Threat analysts from Google warn of a current malicious campaign aimed at vulnerability researchers and Red Team members. Reportedly, a North Korean nation-backed actor stands behind this operation, leveraging novel social engineering methods to approach individual security practitioners via bogus social media profiles.
Attack Against Security Researchers
The campaign overview from the Google Threat Analysis Group (TAG) estimates that the North Korean nation-backed collective crafted a dedicated blog and a broad network of fake social media accounts to infect threat hunting enthusiasts with malware. Particularly, threat actors posed as researchers working on vulnerability detection and exploit development to creep into trust and strike up an online conversation with their alleged colleagues.
Hackers decided to cover as many communication channels as possible, creating accounts on Twitter, LinkedIn, Telegram, Keybase, and Discord. Some of the attempts were conducted even via emails.
Once hooked into the chat, adversaries proposed researchers cooperate on bug analysis and sent them a malware-laced Visual Studio project. This project was evidently aimed at backdoor Trojan delivery, providing hackers with control over the targeted PC. Additionally, users were encouraged to visit a blog. The blog contained articles on exploit analysis and fictitious videos on alleged proof-of-concept (PoC) exploits in action, promoting targeted experts to comment on the content. However, in case visited, the website dropped a malicious code onto all instances accessing this page.
Notably, even users of the latest Windows 10 version running a fully-patched Chrome browser found their devices compromised. The investigation is ongoing, however, experts consider threat actors utilized a set of 0-days for Windows 10 and Chrome to infect victims with their custom Trojans. The malicious software has lots in common with the tools of the infamous Lazarus group working on behalf of the North Korean government.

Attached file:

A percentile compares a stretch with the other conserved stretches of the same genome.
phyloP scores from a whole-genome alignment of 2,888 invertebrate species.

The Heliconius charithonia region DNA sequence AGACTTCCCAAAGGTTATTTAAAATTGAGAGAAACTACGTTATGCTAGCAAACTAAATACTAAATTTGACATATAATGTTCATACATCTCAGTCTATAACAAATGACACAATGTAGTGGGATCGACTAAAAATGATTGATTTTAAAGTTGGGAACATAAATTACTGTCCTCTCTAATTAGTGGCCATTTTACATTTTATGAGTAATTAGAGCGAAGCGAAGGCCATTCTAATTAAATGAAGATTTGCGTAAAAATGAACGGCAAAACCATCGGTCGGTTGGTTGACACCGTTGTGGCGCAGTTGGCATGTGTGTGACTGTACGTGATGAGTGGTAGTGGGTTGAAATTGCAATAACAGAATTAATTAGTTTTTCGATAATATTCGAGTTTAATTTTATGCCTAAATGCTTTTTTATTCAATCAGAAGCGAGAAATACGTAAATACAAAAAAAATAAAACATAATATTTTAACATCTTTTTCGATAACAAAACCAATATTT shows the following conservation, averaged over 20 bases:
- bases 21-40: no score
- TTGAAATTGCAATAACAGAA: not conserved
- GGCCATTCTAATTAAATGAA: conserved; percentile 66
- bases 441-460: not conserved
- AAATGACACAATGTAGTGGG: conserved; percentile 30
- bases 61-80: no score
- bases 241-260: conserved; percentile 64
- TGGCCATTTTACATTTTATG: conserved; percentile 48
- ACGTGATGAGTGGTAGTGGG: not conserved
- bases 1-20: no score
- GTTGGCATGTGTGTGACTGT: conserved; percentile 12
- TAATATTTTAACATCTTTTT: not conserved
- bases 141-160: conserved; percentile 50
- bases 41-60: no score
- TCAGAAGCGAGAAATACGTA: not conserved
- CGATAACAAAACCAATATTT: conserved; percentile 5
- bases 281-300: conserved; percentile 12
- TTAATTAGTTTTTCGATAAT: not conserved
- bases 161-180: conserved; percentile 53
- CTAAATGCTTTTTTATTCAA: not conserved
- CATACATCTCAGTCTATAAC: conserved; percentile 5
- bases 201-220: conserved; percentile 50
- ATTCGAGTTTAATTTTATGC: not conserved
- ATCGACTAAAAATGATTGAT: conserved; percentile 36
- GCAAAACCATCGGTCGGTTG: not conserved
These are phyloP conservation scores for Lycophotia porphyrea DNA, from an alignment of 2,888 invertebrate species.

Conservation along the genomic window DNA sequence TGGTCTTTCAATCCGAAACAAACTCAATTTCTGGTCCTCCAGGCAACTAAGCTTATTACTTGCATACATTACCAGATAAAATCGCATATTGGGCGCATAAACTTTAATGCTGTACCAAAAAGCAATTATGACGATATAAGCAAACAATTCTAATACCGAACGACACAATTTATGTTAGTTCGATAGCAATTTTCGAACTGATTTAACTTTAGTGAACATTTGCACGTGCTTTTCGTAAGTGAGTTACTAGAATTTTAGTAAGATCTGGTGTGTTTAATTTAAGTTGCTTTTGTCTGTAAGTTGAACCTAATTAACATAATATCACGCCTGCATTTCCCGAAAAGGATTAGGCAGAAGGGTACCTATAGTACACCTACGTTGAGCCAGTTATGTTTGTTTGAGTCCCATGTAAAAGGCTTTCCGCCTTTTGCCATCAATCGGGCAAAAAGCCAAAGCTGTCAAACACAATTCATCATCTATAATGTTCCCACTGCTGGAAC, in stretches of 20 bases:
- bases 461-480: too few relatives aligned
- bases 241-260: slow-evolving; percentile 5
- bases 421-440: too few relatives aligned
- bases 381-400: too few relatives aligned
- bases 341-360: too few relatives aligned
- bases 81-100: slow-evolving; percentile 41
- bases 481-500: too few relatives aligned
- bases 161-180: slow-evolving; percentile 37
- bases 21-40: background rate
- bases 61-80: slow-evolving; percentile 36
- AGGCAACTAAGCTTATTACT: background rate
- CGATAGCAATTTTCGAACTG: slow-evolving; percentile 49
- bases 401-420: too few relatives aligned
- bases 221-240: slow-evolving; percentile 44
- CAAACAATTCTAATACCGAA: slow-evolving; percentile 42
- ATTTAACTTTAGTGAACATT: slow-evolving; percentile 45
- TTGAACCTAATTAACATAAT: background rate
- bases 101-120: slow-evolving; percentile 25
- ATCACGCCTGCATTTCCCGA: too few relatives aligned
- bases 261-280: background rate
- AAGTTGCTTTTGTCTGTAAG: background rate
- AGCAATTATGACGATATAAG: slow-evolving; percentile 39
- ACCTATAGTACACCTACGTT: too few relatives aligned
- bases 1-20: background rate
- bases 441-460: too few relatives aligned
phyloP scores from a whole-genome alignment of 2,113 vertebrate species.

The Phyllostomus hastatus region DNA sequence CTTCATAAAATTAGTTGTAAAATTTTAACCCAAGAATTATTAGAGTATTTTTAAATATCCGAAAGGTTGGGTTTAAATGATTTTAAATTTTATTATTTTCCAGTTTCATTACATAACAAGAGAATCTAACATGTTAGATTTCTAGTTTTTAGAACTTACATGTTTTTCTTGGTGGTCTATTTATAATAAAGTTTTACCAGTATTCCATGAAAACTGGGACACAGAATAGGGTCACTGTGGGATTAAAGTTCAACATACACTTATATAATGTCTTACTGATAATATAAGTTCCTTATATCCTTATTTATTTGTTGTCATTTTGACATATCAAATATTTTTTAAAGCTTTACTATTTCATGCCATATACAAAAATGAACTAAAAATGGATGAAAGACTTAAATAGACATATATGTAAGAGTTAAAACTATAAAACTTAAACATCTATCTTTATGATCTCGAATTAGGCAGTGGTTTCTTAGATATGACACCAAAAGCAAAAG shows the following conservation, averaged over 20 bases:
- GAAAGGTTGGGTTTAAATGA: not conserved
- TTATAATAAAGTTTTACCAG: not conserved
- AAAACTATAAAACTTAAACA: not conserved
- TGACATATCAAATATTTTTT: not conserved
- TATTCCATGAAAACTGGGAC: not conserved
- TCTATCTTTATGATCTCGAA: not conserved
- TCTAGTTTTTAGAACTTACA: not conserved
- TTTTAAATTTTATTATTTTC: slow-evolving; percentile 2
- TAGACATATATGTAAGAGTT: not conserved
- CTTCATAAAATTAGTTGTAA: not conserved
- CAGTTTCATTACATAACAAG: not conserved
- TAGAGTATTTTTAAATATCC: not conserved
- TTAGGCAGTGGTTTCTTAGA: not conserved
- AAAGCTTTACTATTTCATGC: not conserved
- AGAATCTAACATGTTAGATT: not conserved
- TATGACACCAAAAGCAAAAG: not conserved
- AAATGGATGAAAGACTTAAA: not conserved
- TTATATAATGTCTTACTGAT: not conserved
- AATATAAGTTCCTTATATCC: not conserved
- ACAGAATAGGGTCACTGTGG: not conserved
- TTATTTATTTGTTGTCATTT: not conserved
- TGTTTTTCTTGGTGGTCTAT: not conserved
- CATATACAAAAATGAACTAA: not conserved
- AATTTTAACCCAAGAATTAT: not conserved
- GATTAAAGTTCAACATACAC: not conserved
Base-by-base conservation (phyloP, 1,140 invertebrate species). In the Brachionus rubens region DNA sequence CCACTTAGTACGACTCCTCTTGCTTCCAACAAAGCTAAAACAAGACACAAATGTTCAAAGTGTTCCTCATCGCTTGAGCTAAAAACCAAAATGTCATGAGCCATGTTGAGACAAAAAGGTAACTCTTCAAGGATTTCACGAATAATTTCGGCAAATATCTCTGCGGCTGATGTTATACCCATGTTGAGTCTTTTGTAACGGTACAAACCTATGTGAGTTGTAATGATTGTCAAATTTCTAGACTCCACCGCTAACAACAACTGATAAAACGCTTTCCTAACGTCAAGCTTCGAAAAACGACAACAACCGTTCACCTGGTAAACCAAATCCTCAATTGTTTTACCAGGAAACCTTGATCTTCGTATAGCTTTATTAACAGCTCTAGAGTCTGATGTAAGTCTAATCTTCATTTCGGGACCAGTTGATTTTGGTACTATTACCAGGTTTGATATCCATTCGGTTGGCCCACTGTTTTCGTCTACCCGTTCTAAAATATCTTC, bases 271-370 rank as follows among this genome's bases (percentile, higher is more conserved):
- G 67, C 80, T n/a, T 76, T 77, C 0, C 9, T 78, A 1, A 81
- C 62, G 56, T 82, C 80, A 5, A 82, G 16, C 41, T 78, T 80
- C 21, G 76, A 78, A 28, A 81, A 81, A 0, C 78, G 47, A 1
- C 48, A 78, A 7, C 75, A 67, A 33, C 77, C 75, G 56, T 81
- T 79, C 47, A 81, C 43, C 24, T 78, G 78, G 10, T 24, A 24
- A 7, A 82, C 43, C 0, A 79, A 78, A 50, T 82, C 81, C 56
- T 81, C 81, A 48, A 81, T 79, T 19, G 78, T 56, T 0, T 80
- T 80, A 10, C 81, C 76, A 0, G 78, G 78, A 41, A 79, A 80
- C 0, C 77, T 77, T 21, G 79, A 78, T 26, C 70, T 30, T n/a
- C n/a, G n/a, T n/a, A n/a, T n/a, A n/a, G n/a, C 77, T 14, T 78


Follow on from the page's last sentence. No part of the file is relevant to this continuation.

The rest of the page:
The main goal of this operation, launched several months ago, seems transparent. Adversaries developed a new social engineering lure to mislead experts and enrich the malicious toolkit with previously undetected vulnerabilities. Having such valuable data, APT actors might reach an unprecedented advantage while attacking high-profile targets, with no costs and time spent on exploit development.
This notorious attack is still under investigation, so all the affected security analysts are urged to share their insights and additional data with the community. To enhance the defense against the intrusion, SOC Prime team urgently released detection content, so all researchers suspecting possible abuse could check their system for compromise. Feel free to download a corresponding Sigma rule from our Threat Detection Marketplace platform:
The rule has translations for the following platforms:
SIEM: Azure Sentinel, ArcSight, QRadar, Splunk, Graylog, Sumo Logic, ELK Stack, LogPoint, Humio, RSA NetWitness
EDR: Carbon Black, Microsoft Defender ATP
Tactics: Execution, Defense Evasion
Techniques: Trusted Developer Utilities (T1127)
Also, catch up on the latest contributions from our Threat Bounty developers aimed at proactive defense from this threat:
Update 01/29/2021: Microsoft released an in-depth report providing additional technical details on the attack kill-chain. To address new challenges revealed during the investigation, our threat hunting engineer and speaker on Security Talks with SOC Prime, Adam Swan, developed an additional detection rule. We’ve opened this premium SIGMA rule for free, so all could search for unusual rundll32 arguments and detect the malicious dropper. Stay safe!
Follow the upcoming Threat Detection Marketplace releases in order to not miss fresh SOC content items related to this delusive campaign. All the affiliated detections will be added to this blog post.
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